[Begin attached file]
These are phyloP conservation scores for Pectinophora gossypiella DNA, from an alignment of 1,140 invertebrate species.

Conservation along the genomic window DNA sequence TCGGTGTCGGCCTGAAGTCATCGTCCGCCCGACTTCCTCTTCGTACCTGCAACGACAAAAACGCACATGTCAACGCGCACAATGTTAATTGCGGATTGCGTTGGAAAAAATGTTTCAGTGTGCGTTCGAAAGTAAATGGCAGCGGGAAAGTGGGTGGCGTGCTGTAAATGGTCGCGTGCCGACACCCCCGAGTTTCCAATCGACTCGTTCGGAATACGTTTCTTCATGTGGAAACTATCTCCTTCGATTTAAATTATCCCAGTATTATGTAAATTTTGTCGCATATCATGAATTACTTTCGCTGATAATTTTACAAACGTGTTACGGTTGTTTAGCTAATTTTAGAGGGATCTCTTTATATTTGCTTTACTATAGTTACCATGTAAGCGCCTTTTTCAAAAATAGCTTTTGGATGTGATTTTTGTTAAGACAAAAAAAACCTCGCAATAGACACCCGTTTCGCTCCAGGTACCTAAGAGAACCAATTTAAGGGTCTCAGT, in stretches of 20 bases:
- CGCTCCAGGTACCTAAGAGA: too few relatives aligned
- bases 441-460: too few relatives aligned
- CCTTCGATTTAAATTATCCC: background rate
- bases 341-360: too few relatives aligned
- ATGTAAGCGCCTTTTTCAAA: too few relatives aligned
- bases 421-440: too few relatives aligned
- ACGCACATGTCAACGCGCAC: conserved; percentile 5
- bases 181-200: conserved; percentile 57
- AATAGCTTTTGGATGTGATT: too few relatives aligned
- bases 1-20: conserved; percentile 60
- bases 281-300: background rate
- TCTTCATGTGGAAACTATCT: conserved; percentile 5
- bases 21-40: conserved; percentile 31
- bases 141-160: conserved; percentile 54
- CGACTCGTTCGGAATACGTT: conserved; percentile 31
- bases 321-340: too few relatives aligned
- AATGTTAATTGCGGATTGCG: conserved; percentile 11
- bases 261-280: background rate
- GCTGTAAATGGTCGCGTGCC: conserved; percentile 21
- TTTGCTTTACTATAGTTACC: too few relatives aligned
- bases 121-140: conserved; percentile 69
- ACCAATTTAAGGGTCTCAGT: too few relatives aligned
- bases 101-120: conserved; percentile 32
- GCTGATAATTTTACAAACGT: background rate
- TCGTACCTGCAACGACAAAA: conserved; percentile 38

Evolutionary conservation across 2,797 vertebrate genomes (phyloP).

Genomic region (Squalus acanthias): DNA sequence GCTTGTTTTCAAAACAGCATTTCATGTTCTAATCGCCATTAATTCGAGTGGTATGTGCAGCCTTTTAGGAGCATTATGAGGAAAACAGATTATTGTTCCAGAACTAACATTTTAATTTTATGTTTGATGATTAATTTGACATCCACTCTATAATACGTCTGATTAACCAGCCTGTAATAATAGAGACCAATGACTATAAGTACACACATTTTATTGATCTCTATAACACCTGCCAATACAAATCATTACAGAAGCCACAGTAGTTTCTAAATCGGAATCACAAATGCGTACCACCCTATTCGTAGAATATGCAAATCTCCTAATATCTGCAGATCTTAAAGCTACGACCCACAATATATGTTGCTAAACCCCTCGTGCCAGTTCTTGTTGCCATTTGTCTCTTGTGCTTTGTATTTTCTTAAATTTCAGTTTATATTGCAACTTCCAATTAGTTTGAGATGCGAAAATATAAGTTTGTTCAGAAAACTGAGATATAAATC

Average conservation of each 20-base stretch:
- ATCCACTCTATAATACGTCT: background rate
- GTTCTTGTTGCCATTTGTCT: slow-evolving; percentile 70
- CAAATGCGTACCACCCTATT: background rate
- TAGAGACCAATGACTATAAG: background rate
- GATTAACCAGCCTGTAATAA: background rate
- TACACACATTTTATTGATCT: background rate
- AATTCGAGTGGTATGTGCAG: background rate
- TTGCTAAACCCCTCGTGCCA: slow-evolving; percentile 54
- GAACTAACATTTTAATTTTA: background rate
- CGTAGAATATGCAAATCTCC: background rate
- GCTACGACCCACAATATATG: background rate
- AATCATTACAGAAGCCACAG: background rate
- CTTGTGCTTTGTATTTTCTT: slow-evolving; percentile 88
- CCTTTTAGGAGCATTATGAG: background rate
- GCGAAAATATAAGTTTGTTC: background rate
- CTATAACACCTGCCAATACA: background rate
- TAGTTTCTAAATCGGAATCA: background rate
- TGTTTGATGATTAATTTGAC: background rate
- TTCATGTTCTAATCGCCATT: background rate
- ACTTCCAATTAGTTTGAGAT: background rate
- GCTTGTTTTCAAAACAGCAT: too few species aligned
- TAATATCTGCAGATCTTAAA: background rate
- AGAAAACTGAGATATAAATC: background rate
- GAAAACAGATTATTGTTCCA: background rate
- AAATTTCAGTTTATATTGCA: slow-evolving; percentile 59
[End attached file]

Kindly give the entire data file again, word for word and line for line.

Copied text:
These are phyloP conservation scores for Pectinophora gossypiella DNA, from an alignment of 1,140 invertebrate species.

Conservation along the genomic window DNA sequence TCGGTGTCGGCCTGAAGTCATCGTCCGCCCGACTTCCTCTTCGTACCTGCAACGACAAAAACGCACATGTCAACGCGCACAATGTTAATTGCGGATTGCGTTGGAAAAAATGTTTCAGTGTGCGTTCGAAAGTAAATGGCAGCGGGAAAGTGGGTGGCGTGCTGTAAATGGTCGCGTGCCGACACCCCCGAGTTTCCAATCGACTCGTTCGGAATACGTTTCTTCATGTGGAAACTATCTCCTTCGATTTAAATTATCCCAGTATTATGTAAATTTTGTCGCATATCATGAATTACTTTCGCTGATAATTTTACAAACGTGTTACGGTTGTTTAGCTAATTTTAGAGGGATCTCTTTATATTTGCTTTACTATAGTTACCATGTAAGCGCCTTTTTCAAAAATAGCTTTTGGATGTGATTTTTGTTAAGACAAAAAAAACCTCGCAATAGACACCCGTTTCGCTCCAGGTACCTAAGAGAACCAATTTAAGGGTCTCAGT, in stretches of 20 bases:
- CGCTCCAGGTACCTAAGAGA: too few relatives aligned
- bases 441-460: too few relatives aligned
- CCTTCGATTTAAATTATCCC: background rate
- bases 341-360: too few relatives aligned
- ATGTAAGCGCCTTTTTCAAA: too few relatives aligned
- bases 421-440: too few relatives aligned
- ACGCACATGTCAACGCGCAC: conserved; percentile 5
- bases 181-200: conserved; percentile 57
- AATAGCTTTTGGATGTGATT: too few relatives aligned
- bases 1-20: conserved; percentile 60
- bases 281-300: background rate
- TCTTCATGTGGAAACTATCT: conserved; percentile 5
- bases 21-40: conserved; percentile 31
- bases 141-160: conserved; percentile 54
- CGACTCGTTCGGAATACGTT: conserved; percentile 31
- bases 321-340: too few relatives aligned
- AATGTTAATTGCGGATTGCG: conserved; percentile 11
- bases 261-280: background rate
- GCTGTAAATGGTCGCGTGCC: conserved; percentile 21
- TTTGCTTTACTATAGTTACC: too few relatives aligned
- bases 121-140: conserved; percentile 69
- ACCAATTTAAGGGTCTCAGT: too few relatives aligned
- bases 101-120: conserved; percentile 32
- GCTGATAATTTTACAAACGT: background rate
- TCGTACCTGCAACGACAAAA: conserved; percentile 38

Evolutionary conservation across 2,797 vertebrate genomes (phyloP).

Genomic region (Squalus acanthias): DNA sequence GCTTGTTTTCAAAACAGCATTTCATGTTCTAATCGCCATTAATTCGAGTGGTATGTGCAGCCTTTTAGGAGCATTATGAGGAAAACAGATTATTGTTCCAGAACTAACATTTTAATTTTATGTTTGATGATTAATTTGACATCCACTCTATAATACGTCTGATTAACCAGCCTGTAATAATAGAGACCAATGACTATAAGTACACACATTTTATTGATCTCTATAACACCTGCCAATACAAATCATTACAGAAGCCACAGTAGTTTCTAAATCGGAATCACAAATGCGTACCACCCTATTCGTAGAATATGCAAATCTCCTAATATCTGCAGATCTTAAAGCTACGACCCACAATATATGTTGCTAAACCCCTCGTGCCAGTTCTTGTTGCCATTTGTCTCTTGTGCTTTGTATTTTCTTAAATTTCAGTTTATATTGCAACTTCCAATTAGTTTGAGATGCGAAAATATAAGTTTGTTCAGAAAACTGAGATATAAATC

Average conservation of each 20-base stretch:
- ATCCACTCTATAATACGTCT: background rate
- GTTCTTGTTGCCATTTGTCT: slow-evolving; percentile 70
- CAAATGCGTACCACCCTATT: background rate
- TAGAGACCAATGACTATAAG: background rate
- GATTAACCAGCCTGTAATAA: background rate
- TACACACATTTTATTGATCT: background rate
- AATTCGAGTGGTATGTGCAG: background rate
- TTGCTAAACCCCTCGTGCCA: slow-evolving; percentile 54
- GAACTAACATTTTAATTTTA: background rate
- CGTAGAATATGCAAATCTCC: background rate
- GCTACGACCCACAATATATG: background rate
- AATCATTACAGAAGCCACAG: background rate
- CTTGTGCTTTGTATTTTCTT: slow-evolving; percentile 88
- CCTTTTAGGAGCATTATGAG: background rate
- GCGAAAATATAAGTTTGTTC: background rate
- CTATAACACCTGCCAATACA: background rate
- TAGTTTCTAAATCGGAATCA: background rate
- TGTTTGATGATTAATTTGAC: background rate
- TTCATGTTCTAATCGCCATT: background rate
- ACTTCCAATTAGTTTGAGAT: background rate
- GCTTGTTTTCAAAACAGCAT: too few species aligned
- TAATATCTGCAGATCTTAAA: background rate
- AGAAAACTGAGATATAAATC: background rate
- GAAAACAGATTATTGTTCCA: background rate
- AAATTTCAGTTTATATTGCA: slow-evolving; percentile 59